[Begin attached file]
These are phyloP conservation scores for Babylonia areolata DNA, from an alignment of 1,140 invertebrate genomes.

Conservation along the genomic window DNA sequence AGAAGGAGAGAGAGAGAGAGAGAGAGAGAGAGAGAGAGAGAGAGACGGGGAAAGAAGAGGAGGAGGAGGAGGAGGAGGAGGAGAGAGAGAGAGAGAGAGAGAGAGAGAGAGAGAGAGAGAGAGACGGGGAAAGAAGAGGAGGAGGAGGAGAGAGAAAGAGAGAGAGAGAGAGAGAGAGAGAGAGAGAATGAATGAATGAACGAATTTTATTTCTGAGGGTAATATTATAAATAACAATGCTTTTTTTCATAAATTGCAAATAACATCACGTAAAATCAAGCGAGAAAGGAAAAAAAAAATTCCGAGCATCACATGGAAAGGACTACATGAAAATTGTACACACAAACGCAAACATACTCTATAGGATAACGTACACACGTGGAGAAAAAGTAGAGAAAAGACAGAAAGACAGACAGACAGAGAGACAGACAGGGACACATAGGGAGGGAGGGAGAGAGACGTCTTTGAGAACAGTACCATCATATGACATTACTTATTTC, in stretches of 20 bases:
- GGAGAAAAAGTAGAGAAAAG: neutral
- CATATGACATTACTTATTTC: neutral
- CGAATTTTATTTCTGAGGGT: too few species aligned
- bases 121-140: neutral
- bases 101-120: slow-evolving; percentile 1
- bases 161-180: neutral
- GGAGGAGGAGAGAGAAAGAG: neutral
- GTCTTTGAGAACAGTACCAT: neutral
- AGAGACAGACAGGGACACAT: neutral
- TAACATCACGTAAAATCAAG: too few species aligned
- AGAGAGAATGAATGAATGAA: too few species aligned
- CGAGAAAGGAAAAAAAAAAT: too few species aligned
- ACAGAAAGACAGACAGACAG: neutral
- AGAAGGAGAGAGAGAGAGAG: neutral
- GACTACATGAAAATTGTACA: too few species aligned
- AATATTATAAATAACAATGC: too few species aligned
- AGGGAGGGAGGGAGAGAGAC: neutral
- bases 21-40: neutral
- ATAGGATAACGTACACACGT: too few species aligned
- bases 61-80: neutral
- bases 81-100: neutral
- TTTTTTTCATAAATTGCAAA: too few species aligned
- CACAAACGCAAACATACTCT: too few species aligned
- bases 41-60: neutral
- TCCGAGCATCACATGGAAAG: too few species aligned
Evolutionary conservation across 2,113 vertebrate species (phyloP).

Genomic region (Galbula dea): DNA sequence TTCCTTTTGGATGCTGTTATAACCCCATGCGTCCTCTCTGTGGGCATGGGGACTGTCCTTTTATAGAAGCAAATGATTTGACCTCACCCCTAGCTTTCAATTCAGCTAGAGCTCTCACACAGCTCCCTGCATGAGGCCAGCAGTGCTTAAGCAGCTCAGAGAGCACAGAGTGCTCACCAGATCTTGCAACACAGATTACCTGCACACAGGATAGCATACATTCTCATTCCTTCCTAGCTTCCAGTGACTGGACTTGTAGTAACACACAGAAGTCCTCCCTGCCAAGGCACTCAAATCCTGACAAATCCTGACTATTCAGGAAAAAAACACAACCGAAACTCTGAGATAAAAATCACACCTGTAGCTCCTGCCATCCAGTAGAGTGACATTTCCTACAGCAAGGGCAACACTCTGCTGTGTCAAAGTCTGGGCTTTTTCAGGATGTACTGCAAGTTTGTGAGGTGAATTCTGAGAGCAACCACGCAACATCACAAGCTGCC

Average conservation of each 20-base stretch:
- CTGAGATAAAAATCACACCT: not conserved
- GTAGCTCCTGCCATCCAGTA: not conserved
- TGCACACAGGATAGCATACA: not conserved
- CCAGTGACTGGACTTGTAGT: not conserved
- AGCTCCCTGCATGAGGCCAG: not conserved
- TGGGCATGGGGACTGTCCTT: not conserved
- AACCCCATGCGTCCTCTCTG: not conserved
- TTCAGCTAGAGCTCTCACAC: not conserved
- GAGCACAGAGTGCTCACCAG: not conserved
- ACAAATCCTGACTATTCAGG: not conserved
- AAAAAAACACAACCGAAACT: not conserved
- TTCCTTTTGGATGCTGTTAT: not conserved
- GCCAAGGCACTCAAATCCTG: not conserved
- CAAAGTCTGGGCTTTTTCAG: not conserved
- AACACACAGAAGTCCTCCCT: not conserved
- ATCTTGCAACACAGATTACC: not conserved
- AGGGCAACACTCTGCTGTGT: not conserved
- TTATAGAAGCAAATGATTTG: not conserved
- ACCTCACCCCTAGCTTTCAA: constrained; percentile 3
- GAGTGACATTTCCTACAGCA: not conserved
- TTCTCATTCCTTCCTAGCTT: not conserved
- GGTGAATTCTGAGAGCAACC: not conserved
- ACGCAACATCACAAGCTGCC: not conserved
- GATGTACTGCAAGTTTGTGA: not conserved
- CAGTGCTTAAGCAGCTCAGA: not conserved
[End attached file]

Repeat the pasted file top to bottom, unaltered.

These are phyloP conservation scores for Babylonia areolata DNA, from an alignment of 1,140 invertebrate genomes.

Conservation along the genomic window DNA sequence AGAAGGAGAGAGAGAGAGAGAGAGAGAGAGAGAGAGAGAGAGAGACGGGGAAAGAAGAGGAGGAGGAGGAGGAGGAGGAGGAGAGAGAGAGAGAGAGAGAGAGAGAGAGAGAGAGAGAGAGAGACGGGGAAAGAAGAGGAGGAGGAGGAGAGAGAAAGAGAGAGAGAGAGAGAGAGAGAGAGAGAGAATGAATGAATGAACGAATTTTATTTCTGAGGGTAATATTATAAATAACAATGCTTTTTTTCATAAATTGCAAATAACATCACGTAAAATCAAGCGAGAAAGGAAAAAAAAAATTCCGAGCATCACATGGAAAGGACTACATGAAAATTGTACACACAAACGCAAACATACTCTATAGGATAACGTACACACGTGGAGAAAAAGTAGAGAAAAGACAGAAAGACAGACAGACAGAGAGACAGACAGGGACACATAGGGAGGGAGGGAGAGAGACGTCTTTGAGAACAGTACCATCATATGACATTACTTATTTC, in stretches of 20 bases:
- GGAGAAAAAGTAGAGAAAAG: neutral
- CATATGACATTACTTATTTC: neutral
- CGAATTTTATTTCTGAGGGT: too few species aligned
- bases 121-140: neutral
- bases 101-120: slow-evolving; percentile 1
- bases 161-180: neutral
- GGAGGAGGAGAGAGAAAGAG: neutral
- GTCTTTGAGAACAGTACCAT: neutral
- AGAGACAGACAGGGACACAT: neutral
- TAACATCACGTAAAATCAAG: too few species aligned
- AGAGAGAATGAATGAATGAA: too few species aligned
- CGAGAAAGGAAAAAAAAAAT: too few species aligned
- ACAGAAAGACAGACAGACAG: neutral
- AGAAGGAGAGAGAGAGAGAG: neutral
- GACTACATGAAAATTGTACA: too few species aligned
- AATATTATAAATAACAATGC: too few species aligned
- AGGGAGGGAGGGAGAGAGAC: neutral
- bases 21-40: neutral
- ATAGGATAACGTACACACGT: too few species aligned
- bases 61-80: neutral
- bases 81-100: neutral
- TTTTTTTCATAAATTGCAAA: too few species aligned
- CACAAACGCAAACATACTCT: too few species aligned
- bases 41-60: neutral
- TCCGAGCATCACATGGAAAG: too few species aligned
Evolutionary conservation across 2,113 vertebrate species (phyloP).

Genomic region (Galbula dea): DNA sequence TTCCTTTTGGATGCTGTTATAACCCCATGCGTCCTCTCTGTGGGCATGGGGACTGTCCTTTTATAGAAGCAAATGATTTGACCTCACCCCTAGCTTTCAATTCAGCTAGAGCTCTCACACAGCTCCCTGCATGAGGCCAGCAGTGCTTAAGCAGCTCAGAGAGCACAGAGTGCTCACCAGATCTTGCAACACAGATTACCTGCACACAGGATAGCATACATTCTCATTCCTTCCTAGCTTCCAGTGACTGGACTTGTAGTAACACACAGAAGTCCTCCCTGCCAAGGCACTCAAATCCTGACAAATCCTGACTATTCAGGAAAAAAACACAACCGAAACTCTGAGATAAAAATCACACCTGTAGCTCCTGCCATCCAGTAGAGTGACATTTCCTACAGCAAGGGCAACACTCTGCTGTGTCAAAGTCTGGGCTTTTTCAGGATGTACTGCAAGTTTGTGAGGTGAATTCTGAGAGCAACCACGCAACATCACAAGCTGCC

Average conservation of each 20-base stretch:
- CTGAGATAAAAATCACACCT: not conserved
- GTAGCTCCTGCCATCCAGTA: not conserved
- TGCACACAGGATAGCATACA: not conserved
- CCAGTGACTGGACTTGTAGT: not conserved
- AGCTCCCTGCATGAGGCCAG: not conserved
- TGGGCATGGGGACTGTCCTT: not conserved
- AACCCCATGCGTCCTCTCTG: not conserved
- TTCAGCTAGAGCTCTCACAC: not conserved
- GAGCACAGAGTGCTCACCAG: not conserved
- ACAAATCCTGACTATTCAGG: not conserved
- AAAAAAACACAACCGAAACT: not conserved
- TTCCTTTTGGATGCTGTTAT: not conserved
- GCCAAGGCACTCAAATCCTG: not conserved
- CAAAGTCTGGGCTTTTTCAG: not conserved
- AACACACAGAAGTCCTCCCT: not conserved
- ATCTTGCAACACAGATTACC: not conserved
- AGGGCAACACTCTGCTGTGT: not conserved
- TTATAGAAGCAAATGATTTG: not conserved
- ACCTCACCCCTAGCTTTCAA: constrained; percentile 3
- GAGTGACATTTCCTACAGCA: not conserved
- TTCTCATTCCTTCCTAGCTT: not conserved
- GGTGAATTCTGAGAGCAACC: not conserved
- ACGCAACATCACAAGCTGCC: not conserved
- GATGTACTGCAAGTTTGTGA: not conserved
- CAGTGCTTAAGCAGCTCAGA: not conserved